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Austin City Council Slashes Police Funding by $150M, Shifts Portion of Money to Fund Abortion

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The City of Austin, Texas is doubling down on its stance as a sanctuary city for the abortion industry while simultaneously going woke with plans to defund the police. 

The city's 2021 budget, approved unanimously by the all-Democrat Austin City Council on Thursday, cuts $150 million from the Austin Police Department, or roughly a third of their funding. Millions of dollars will be redirected to other public services, and the city council feels that should include subsidizing abortion access.

"Today I hope that the community feels hope," said Councilmember Greg Casar.

The council's move makes Austin the first of Texas' four biggest cities to drastically cut police department funding. The share of the police department budget that was cut is among the largest percentage decreases in the nation this year, according to the Texas Tribune

Last year, the Texas Legislature passed a law prohibiting state and local governments from using taxpayer dollars to support abortion businesses and their affiliates. 

However, as CBN News reported, the City of Austin circumvented this law by including a line item of $150,000 in the city's budget for abortion logistical services. While the funding cannot pay for the abortion procedure directly, this money is earmarked for expenses related to abortion, including transportation to the appointment, lodging, childcare, and legal services. 

The city contracted with Jane's Due Process, a pro-abortion organization that's been accused of exploiting underage girls by showing them how to obtain abortions without their parents' involvement. Pro-Life Austin residents have since sued the city, however, their 2019 lawsuits have been pending in county courts for almost a year.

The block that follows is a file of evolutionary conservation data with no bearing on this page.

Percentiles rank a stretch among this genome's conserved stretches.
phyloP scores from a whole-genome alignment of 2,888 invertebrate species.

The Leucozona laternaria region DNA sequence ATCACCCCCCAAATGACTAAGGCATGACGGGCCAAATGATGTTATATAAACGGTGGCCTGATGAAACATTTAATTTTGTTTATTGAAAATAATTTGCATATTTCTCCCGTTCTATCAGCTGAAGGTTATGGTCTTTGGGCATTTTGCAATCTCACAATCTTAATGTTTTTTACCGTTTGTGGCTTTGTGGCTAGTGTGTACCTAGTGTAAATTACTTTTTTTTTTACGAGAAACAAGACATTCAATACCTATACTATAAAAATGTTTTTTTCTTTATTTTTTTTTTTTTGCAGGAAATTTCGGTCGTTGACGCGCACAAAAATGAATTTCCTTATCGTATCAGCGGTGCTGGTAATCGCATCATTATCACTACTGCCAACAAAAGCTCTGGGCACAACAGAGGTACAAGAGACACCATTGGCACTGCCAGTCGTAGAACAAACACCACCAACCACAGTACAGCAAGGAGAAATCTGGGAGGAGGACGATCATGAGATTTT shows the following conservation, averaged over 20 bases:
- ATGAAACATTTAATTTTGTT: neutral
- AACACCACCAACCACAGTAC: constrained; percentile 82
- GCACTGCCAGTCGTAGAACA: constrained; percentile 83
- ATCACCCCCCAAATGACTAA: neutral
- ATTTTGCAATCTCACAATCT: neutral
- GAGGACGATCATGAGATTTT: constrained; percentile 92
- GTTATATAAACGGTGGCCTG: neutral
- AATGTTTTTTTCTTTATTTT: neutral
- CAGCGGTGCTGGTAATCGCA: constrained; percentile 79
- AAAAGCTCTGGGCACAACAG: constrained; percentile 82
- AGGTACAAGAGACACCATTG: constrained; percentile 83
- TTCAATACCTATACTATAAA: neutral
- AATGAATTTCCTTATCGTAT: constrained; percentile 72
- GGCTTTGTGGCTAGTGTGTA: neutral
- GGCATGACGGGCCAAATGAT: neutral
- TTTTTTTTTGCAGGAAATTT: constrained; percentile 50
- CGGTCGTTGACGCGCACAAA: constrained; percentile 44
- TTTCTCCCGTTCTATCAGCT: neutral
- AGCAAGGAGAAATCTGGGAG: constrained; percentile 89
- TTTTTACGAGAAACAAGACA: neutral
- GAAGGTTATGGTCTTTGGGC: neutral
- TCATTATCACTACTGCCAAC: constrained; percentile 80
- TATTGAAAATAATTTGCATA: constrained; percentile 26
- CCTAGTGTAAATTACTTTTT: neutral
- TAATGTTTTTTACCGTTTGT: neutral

Abortion Access Earmarked as 'Social Services' 

In setting the budget for 2021, Austin reaffirmed their commitment to killing unborn children with taxpayer dollars by increasing the funding allotted for "abortion access" to $250,000. The approved budget starts by taking $21.5 million from the Austin Police Department's funding and shifting that money to pay for social services, community resources including response to the coronavirus, mental health aid programs, violence prevention, victim services and food, housing, and abortion access. 

"But abortion is not health care. Abortion does nothing to improve the safety or wellness of our communities," said the pro-life group Texas Right to Life in a press release. "A procedure that always ends in the death of a preborn child and leaves women spiritually, mentally, and oftentimes physically scarred cannot be said to promote safety and care."

Austin Police Chief, State Attorney General, Governor Respond

Austin Police Chief Brian Manley said during a press conference after the vote that the budget cuts and plans to re-imagine the city's policing would lead to changes unlike anything he had seen in his 30 years of working at the police department.

The cuts will eliminate about 150 open jobs, which would put staffing levels the same as in 2015, Manley said. The priority would be to keep the patrol unit, which responds to 911 calls, fully staffed. He said the department plans to allocate officers accordingly.

Texas Attorney General Ken Paxton criticized the budget cut as another outgrowth of "cancel culture" and asked Austin leaders to reconsider the decision.

"The city council's action to slash funding disregards the safety of our capital city, its citizens, and the many guests who frequent it," Paxton said in a statement. "The City of Austin already struggles to combat widespread crime, violence and homelessness."

Gov. Greg Abbott said Thursday that the council's actions represent the triumph of political agendas over public safety, and vowed that the Texas Department of Public Safety will "stand in the gap" to protect Austin until the state Legislature can take up the issue next session.

"Austin's decision puts the brave men and women of the Austin Police Department and their families at greater risk, and paves the way for lawlessness," he said in a statement. "Public safety is job one, and Austin has abandoned that duty."


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About The Author

Steve Warren is a senior multimedia producer for CBN News. Warren has worked in the news departments of television stations and cable networks across the country. In addition, he also worked as a producer-director in television production and on-air promotion. A Civil War historian, he authored the book The Second Battle of Cabin Creek: Brilliant Victory. It was the companion book to the television documentary titled Last Raid at Cabin Creek currently streaming on Amazon Prime. He holds an M.A. in Journalism from the University of Oklahoma and a B.A. in Communication from the University of